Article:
Chinese officials have allegedly deleted COVID-19 mortality data in a wealthy area of the country after it revealed a significant surge in deaths following the sudden relaxation of strict Covid lockdown rules, according to reports.
The data reportedly showed a 73% increase in cremations in the coastal Zhejiang province during the first quarter of 2023 compared to the same period in previous years.
The number of recorded cremations, totaling 171,000, was significantly higher than the reported deaths of 99,000 and 91,000 in the first quarters of 2022 and 2021, respectively.
This spike in deaths occurred after the Chinese government announced the overhaul of its COVID-19 restrictions late last year, and despite the increased fatalities, no COVID-19 deaths were officially recorded.
These revelations have intensified existing accusations that China has been suppressing information about the pandemic and underrepresenting the true number of deaths.
When China’s lengthy lockdown was eased, hospitals quickly filled with Covid patients, but the authorities have failed to provide detailed and accurate figures on the extent of the crisis.
Disturbingly, China also chose not to release data on the number of cremation services held in the fourth quarter of 2022, effectively withholding crucial information that has been regularly published since 2007.
Access to such data is essential for researchers to assess the spread of the virus within the population.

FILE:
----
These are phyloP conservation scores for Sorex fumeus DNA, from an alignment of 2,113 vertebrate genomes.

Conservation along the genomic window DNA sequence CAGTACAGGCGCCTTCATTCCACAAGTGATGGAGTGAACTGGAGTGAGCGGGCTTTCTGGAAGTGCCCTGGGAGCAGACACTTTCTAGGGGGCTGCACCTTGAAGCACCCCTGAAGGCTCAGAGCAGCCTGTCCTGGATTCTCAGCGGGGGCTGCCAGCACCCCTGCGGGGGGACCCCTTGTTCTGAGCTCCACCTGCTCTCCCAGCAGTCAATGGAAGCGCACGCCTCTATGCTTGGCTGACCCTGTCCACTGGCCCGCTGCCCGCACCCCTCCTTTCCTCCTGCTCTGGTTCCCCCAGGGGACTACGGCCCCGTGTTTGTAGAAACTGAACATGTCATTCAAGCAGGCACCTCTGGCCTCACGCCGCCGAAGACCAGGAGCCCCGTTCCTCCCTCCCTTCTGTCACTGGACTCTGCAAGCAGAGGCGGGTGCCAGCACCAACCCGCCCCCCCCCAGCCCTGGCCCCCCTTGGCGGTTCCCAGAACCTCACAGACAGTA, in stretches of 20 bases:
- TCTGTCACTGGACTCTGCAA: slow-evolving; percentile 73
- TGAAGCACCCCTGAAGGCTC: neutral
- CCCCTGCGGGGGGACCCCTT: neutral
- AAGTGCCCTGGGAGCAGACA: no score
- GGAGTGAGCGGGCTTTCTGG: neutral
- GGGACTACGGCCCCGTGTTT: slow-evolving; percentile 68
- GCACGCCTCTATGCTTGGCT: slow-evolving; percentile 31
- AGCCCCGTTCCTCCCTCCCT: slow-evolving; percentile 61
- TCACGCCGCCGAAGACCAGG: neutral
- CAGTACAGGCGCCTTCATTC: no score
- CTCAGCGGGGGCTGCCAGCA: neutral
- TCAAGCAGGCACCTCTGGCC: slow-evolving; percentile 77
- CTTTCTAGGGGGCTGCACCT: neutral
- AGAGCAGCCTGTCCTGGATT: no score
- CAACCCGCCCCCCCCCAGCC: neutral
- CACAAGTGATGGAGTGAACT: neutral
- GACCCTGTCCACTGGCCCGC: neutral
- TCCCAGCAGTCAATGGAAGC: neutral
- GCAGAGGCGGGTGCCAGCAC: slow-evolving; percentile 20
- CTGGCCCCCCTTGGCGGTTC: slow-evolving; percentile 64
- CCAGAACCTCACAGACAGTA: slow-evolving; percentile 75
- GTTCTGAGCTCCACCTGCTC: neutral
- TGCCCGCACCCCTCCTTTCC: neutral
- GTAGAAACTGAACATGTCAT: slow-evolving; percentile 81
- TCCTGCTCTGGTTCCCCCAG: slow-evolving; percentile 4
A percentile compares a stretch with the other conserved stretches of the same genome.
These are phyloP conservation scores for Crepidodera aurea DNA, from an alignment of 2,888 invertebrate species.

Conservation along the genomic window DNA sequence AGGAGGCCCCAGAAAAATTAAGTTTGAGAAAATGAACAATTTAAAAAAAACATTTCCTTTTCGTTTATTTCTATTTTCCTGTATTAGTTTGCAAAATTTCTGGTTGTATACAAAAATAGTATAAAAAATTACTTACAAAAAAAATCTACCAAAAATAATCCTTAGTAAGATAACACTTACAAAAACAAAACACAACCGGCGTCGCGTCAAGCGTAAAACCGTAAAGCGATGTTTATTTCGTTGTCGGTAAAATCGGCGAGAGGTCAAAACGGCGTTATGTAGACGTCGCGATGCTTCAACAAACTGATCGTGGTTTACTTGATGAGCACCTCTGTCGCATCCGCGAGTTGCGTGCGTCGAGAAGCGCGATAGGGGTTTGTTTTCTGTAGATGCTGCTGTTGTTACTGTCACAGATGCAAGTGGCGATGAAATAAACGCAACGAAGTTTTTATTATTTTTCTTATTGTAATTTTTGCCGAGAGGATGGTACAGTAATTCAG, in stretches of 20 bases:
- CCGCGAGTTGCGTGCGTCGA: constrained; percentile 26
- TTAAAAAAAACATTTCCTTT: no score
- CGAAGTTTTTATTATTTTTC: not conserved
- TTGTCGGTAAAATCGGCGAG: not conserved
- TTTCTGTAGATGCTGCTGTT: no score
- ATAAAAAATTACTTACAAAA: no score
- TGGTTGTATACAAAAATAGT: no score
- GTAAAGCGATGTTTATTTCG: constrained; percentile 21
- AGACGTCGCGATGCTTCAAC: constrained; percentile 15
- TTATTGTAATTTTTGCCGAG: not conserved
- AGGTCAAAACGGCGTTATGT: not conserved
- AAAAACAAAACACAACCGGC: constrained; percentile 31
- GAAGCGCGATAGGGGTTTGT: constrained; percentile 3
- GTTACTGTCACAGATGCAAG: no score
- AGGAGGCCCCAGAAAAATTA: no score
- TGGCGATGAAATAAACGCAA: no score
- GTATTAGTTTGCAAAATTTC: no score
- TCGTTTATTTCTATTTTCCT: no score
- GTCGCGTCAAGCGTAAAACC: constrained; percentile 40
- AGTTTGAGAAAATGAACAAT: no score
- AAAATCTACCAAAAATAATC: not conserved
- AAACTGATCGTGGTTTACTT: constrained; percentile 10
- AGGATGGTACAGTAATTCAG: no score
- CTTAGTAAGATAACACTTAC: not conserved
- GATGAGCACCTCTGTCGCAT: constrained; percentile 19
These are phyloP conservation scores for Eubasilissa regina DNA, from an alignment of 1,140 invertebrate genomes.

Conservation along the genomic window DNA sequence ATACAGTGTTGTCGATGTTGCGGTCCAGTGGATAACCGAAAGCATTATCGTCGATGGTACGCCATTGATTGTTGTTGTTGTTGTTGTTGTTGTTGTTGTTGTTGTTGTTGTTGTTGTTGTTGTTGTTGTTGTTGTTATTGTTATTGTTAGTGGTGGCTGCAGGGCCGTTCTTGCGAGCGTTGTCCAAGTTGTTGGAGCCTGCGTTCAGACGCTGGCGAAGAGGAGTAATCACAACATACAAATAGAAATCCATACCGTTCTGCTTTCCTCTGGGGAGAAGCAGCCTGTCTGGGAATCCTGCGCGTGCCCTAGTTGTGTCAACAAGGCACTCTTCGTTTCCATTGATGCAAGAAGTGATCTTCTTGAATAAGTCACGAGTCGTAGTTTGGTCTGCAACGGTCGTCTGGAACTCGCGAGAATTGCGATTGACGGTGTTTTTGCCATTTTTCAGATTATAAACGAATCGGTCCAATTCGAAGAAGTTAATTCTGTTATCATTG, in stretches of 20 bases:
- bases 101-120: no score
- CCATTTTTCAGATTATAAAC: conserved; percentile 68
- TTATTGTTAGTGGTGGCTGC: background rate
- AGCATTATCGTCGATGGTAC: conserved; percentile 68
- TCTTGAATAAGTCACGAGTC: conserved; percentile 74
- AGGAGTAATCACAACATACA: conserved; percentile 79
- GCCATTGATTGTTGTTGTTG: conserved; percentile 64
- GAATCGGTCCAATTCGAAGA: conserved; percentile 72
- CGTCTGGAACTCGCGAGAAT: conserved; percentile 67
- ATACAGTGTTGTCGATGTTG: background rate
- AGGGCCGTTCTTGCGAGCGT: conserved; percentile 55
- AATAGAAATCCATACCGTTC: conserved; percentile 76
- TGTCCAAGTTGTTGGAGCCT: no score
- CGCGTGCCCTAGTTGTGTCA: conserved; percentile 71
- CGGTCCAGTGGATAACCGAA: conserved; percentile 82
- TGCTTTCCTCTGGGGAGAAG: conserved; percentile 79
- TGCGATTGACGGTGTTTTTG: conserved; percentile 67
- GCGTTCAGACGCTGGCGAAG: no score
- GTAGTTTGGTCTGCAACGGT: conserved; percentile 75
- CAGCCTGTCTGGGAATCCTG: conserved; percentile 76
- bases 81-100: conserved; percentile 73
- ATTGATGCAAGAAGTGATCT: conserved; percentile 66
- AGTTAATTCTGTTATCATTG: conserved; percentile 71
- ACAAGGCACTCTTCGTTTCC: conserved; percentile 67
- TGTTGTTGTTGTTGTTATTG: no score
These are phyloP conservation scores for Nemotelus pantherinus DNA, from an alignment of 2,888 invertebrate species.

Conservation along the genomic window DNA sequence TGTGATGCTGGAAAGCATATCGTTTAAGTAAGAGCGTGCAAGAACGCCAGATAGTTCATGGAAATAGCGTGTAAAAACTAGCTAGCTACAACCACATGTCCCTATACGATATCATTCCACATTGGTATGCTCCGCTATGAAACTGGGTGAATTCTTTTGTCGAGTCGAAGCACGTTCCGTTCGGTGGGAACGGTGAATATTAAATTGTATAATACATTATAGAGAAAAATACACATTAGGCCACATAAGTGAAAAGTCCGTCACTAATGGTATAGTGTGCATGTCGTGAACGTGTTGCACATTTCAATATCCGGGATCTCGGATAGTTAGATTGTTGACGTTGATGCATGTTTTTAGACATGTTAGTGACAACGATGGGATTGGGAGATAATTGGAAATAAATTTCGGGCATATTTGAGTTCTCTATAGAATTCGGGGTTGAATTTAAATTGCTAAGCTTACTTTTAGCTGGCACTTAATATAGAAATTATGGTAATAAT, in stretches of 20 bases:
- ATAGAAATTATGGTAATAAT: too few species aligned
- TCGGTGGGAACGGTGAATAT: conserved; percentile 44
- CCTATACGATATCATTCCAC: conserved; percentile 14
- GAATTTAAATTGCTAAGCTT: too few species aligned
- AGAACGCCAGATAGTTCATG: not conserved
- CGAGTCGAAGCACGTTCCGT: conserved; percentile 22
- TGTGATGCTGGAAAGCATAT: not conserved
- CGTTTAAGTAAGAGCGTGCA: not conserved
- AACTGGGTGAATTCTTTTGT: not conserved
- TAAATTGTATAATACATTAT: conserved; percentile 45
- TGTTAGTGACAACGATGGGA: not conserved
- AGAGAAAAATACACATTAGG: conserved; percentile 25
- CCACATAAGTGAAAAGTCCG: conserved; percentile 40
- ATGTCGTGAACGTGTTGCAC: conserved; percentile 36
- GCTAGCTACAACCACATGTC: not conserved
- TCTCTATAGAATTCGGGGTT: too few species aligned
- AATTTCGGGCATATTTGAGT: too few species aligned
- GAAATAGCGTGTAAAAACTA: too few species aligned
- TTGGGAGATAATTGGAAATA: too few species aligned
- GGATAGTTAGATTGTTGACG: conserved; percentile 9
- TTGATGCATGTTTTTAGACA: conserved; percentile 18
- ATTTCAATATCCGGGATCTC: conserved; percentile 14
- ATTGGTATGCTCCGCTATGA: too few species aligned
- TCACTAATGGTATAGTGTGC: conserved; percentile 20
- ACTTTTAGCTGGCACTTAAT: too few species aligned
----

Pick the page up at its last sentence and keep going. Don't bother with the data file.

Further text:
China Accused of Withholding Crucial COVID-19 Data
Willy Lam, a senior fellow at think-tank The Jamestown Foundation, emphasized that the data from Zhejiang is just a glimpse into the larger picture and accused China of covering up its mishandling of the pandemic.
Lam stated that releasing all the death data would be valuable for researchers but could potentially undermine the standing of President Xi Jinping’s administration and expose their failures in lifting the zero-Covid controls.
The alleged concealment of data aligns with earlier accusations that Beijing failed to inform international health bodies promptly about the rapidly escalating virus threat.
Dr. Richard Horton, editor-in-chief of the medical journal The Lancet, addressed the UK government’s Covid Inquiry, stating that the initial response from local government officials in Wuhan was to suppress information rather than report it.
Dr. Horton called for stronger international regulation for laboratories working with highly dangerous microbes, emphasizing the need for transparency and timely information sharing.
These reports highlight concerns about China’s handling of Covid-related data and its impact on understanding the true scope of the pandemic. The deliberate deletion and withholding of crucial information undermine trust and hinder efforts to combat the virus globally.